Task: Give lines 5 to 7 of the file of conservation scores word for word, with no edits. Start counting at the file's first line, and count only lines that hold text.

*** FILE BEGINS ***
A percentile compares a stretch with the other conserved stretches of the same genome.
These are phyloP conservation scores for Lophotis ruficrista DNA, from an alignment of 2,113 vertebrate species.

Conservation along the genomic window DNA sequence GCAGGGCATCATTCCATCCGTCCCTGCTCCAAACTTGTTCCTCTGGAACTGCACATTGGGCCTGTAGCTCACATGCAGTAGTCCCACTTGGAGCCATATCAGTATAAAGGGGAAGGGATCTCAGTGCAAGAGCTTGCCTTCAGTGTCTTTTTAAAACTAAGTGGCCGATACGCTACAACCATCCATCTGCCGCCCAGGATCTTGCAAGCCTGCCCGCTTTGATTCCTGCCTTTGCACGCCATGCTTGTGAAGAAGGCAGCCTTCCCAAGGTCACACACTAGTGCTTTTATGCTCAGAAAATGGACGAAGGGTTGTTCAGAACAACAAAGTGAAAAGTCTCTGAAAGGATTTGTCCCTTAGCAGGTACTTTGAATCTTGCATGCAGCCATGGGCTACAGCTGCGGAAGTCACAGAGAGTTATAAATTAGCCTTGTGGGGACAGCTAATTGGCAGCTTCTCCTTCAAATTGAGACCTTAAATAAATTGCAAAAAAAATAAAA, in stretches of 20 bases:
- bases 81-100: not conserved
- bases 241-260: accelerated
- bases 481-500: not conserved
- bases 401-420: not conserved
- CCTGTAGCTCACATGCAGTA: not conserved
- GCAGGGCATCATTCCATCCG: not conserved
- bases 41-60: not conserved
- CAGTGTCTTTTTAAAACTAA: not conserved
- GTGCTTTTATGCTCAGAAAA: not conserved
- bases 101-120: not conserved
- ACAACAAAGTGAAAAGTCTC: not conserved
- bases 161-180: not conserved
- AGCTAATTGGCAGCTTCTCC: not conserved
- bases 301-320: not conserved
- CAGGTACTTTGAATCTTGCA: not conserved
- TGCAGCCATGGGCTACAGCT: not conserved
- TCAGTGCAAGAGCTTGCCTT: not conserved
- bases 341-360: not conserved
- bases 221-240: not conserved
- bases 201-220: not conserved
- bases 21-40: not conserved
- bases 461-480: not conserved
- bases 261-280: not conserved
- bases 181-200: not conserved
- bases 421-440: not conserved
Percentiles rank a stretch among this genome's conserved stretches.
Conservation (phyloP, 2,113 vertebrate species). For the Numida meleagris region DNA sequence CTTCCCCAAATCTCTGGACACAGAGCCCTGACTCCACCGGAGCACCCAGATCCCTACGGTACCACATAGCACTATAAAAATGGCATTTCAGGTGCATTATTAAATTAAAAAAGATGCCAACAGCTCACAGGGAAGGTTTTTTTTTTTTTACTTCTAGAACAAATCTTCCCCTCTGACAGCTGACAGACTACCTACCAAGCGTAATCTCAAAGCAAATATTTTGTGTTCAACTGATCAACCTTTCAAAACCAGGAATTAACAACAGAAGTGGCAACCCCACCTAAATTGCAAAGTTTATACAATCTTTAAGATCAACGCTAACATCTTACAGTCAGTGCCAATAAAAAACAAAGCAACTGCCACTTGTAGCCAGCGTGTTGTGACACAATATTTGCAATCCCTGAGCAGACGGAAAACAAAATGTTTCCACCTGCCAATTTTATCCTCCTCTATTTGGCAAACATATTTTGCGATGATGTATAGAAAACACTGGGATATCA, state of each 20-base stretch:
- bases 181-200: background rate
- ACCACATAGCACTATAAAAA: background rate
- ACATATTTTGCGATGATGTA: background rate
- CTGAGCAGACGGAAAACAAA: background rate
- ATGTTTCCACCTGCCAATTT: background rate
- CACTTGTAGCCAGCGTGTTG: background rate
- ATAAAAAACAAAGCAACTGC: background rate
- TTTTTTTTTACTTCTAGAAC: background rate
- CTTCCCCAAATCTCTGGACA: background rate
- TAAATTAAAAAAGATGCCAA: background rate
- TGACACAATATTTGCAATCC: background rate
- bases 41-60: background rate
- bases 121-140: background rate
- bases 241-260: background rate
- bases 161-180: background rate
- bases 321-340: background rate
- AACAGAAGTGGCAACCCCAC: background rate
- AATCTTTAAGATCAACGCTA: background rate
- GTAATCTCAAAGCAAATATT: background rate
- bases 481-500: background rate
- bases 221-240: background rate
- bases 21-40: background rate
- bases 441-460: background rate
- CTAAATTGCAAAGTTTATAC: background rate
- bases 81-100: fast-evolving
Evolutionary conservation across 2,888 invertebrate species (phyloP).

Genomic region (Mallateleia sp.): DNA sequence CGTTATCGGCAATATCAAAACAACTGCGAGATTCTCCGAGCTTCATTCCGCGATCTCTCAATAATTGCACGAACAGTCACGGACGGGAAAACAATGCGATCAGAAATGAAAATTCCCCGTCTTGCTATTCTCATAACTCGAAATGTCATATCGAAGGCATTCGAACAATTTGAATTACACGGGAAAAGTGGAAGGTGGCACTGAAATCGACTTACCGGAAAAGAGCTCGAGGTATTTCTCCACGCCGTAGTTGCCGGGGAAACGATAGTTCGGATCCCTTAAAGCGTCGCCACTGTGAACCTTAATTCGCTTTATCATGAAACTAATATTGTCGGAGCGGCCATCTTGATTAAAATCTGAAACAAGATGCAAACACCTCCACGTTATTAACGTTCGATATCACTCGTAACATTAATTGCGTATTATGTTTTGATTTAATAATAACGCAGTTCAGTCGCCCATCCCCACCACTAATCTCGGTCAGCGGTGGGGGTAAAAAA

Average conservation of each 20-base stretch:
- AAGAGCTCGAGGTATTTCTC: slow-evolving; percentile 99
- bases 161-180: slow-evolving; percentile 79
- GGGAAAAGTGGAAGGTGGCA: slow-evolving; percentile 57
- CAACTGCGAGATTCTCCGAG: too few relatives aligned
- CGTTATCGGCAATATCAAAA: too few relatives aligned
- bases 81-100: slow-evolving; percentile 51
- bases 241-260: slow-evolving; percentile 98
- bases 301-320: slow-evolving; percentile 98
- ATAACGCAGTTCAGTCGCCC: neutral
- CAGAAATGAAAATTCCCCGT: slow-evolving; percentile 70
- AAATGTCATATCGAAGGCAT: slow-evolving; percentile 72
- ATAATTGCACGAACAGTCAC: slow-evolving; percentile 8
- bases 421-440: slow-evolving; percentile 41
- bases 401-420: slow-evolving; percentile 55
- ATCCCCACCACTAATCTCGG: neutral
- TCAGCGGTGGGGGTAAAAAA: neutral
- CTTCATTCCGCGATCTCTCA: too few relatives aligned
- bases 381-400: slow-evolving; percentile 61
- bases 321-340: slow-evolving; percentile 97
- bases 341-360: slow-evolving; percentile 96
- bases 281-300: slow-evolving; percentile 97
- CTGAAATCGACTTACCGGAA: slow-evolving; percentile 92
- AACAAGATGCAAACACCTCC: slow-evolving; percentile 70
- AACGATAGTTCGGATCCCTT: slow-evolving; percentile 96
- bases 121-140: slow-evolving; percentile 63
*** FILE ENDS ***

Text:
- bases 241-260: accelerated
- bases 481-500: not conserved
- bases 401-420: not conserved